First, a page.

Look what I found in the pumpkin patch.
Isn’t it the fattest, plumpest, most pumpkiny pumpkin you ever did see?
You can probably guess I’m inordinately proud of it: I suspect it may even be the biggest pumpkin I’ve ever grown. I even measured it: 115cm – that’s nearly four feet – around the girth, in case you’re interested. I don’t have the scales to weigh it, even if I could lift it up, which I can’t.
Actually, you can work out a guesstimate of the weight of a pumpkin from its circumference: an even better way is to measure its OTT (Over The Top) – the distance from blossom end to stem end, plus the distance from the ground on one side, across the top of the pumpkin to the ground on the other. You then use the figures with an OTT table to figure out the weight of your pumpkin.
Or, if you’re me and can’t be bothered and don’t in any case need to know to the nearest ounce, just measure your circumference and use the circumference chart instead. By this reckoning my baby weighs a cool 18.3kg (40.3lbs). Not bad.
Growing big pumpkins, rather like producing 11ft sunflowers or mind-blowingly fat marrows, defies all logic. What I’m going to do with the best part of 40 lbs of pumpkin flesh I have no idea. I don’t even like pumpkin that much. But I don’t care: it’s so damn satisfying.
I’m hoping this one might change my mind about the eating value, mind you. It’s ‘Rouge Vif d’Etampes’: and as regular readers will know, if it’s French, I’ll grow it, on the grounds that les grenouilles know a thing or two about good food and are incapable of contemplating a vegetable variety without exceptional flavour. Even better, the French are still growing it and loving it at least 180 years after its debut in Parisian markets. It’s described as milder than most pumpkins (great: pumpkins are usually so sweet they overpower any dish you put them in) and a great base for soups. So far, so promising.
Of course, my ‘giant’ is puny compared to the real monsters, the Hundredweights and what have you. It’s not long till pumpkin competition season now, and we’ve already been promised a potential new UK record holder to beat the 689.5kg (1520lb) behemoth produced last year by Mark Baggs in Dorset.
Even that beast – requiring a horsebox and forklift truck to move it – is a mere squirt by comparison to the world record holder grown by Ron Wallace of Massachusetts USA: 911.27kg, or 2,009lbs to you sir. Well, they have more sunshine over there.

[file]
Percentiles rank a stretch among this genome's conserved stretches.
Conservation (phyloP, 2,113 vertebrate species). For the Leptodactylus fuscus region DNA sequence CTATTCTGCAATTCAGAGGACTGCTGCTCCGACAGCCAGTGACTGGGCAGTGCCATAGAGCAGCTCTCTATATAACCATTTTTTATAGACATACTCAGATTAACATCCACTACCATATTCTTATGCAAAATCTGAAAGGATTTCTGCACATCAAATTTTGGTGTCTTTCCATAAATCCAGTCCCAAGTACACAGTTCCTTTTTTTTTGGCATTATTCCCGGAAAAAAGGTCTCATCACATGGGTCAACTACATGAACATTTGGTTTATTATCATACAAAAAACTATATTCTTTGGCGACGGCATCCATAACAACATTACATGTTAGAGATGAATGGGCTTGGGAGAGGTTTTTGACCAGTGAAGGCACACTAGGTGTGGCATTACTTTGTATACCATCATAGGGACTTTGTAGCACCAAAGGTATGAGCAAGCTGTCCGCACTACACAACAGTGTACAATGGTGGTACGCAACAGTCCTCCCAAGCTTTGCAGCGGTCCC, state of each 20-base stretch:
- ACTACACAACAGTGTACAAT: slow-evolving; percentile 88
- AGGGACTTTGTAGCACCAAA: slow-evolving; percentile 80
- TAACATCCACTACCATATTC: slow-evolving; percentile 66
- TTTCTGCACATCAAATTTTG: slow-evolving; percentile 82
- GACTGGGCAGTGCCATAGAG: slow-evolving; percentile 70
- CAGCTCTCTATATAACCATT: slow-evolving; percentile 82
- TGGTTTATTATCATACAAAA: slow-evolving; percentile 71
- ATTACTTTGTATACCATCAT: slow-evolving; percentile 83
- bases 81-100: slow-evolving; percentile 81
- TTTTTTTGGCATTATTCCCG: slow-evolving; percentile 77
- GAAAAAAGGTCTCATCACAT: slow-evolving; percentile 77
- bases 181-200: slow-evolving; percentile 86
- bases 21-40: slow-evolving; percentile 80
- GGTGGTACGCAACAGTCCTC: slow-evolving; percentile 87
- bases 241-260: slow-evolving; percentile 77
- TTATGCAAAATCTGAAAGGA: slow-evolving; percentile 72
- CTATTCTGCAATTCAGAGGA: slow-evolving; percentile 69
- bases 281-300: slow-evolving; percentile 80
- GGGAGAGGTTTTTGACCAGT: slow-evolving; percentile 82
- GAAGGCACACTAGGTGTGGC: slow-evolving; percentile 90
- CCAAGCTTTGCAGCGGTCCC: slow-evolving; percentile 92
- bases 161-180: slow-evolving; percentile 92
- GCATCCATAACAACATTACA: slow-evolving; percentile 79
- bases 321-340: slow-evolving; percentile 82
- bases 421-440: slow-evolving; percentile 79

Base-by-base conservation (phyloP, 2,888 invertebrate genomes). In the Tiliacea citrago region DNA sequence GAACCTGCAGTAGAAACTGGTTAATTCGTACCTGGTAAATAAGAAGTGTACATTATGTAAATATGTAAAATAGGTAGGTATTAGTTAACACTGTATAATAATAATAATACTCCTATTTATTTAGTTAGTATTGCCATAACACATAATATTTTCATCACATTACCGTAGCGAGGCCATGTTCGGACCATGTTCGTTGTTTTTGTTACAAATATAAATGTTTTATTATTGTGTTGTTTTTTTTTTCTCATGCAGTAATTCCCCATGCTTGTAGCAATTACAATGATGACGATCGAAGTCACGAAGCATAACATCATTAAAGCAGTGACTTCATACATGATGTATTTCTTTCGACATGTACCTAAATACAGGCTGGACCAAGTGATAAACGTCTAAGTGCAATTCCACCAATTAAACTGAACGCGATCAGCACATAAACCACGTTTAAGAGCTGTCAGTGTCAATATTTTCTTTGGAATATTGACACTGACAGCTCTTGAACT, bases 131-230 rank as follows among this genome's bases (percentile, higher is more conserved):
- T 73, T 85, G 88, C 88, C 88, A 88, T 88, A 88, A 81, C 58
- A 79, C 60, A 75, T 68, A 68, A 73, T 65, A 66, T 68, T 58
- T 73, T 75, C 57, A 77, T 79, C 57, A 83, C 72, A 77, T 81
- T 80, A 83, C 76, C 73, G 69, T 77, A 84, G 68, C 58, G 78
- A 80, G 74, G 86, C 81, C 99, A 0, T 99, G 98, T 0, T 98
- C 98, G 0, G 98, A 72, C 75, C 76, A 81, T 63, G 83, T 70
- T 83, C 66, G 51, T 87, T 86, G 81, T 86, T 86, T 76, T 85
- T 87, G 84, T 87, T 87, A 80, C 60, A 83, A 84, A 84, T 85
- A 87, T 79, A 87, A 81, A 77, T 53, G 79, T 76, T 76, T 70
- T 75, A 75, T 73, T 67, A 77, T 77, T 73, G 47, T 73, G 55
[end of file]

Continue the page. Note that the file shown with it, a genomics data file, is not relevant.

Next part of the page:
But I don’t really need, or want, over 900 kilos of pumpkin flesh. Imagine all the soup. So I’m quite happy with my own quiet little triumph, a Sally’s Garden record holder at least, and as much pumpkin as anyone could reasonably get through in a season.
Before I cut it away to bear triumphantly into the kitchen, though, there’s some work to be done. Pumpkins have quite soft skins at this stage in their growing lives, and if you’re going to store them for any length of time you have to ‘cure’, or ripen, the outer layer so it hardens into a carapace protecting the flesh within. Do it properly, and your pumpkin will last for months and months – I’ve used particularly good keepers in late spring before with no appreciable loss of freshness.
This technique works for winter squash, too, though some (like butternuts) store less well than others (like Turk’s Turban, perhaps, or Kabocha). When I say less well, I mean for three months rather than six; so just eat your stored butternuts first and you’ll never even notice.
1: Remove the leaves covering your fruit so it’s fully exposed to the sun. Don’t completely strip the plant: just remove enough leaves to expose your fruit.
2: Hitch the fruit up onto bricks, bits of wood or whatever you have to hand: a pallet works well for really huge pumpkins. The idea is that you lift the skin clear of the ground (and therefore slugs and dampness can’t damage it) – and at the same time allow air to circulate underneath too.
3: Turn smaller pumpkins and squashes by about a quarter every few days, to ripen the fruit evenly (to avoid twisting the stem right off, just revolve it 180 degrees one way, then 180 degrees back again). I’ve never quite figured out how you’re supposed to do this with a giant pumpkin: my guess is, judging by the undeniably squished shape of most whoppers, you don’t.
4: If you haven’t already pinched out smaller fruits through the season, do so now. You want to leave around three or four maturing fruits on your vine and remove any pale, small fruits now: they’ll never reach full size anyway, given how late in the season it is, and you want your plant concentrating all its efforts on the fruit it already has.
5: After a couple of weeks of this, the colour should be fully developed – deep burnt red for my ‘Rouge Vif’s or a lovely warm orange for Hundredweights and Autumn Giants – and the fruit should sound hollow when you knock it. The stem may be starting to look a little shrivelled and dry too. At this point, cut the fruit with around 10cm of stem and bring it indoors to keep somewhere cool (but frost free) and dry.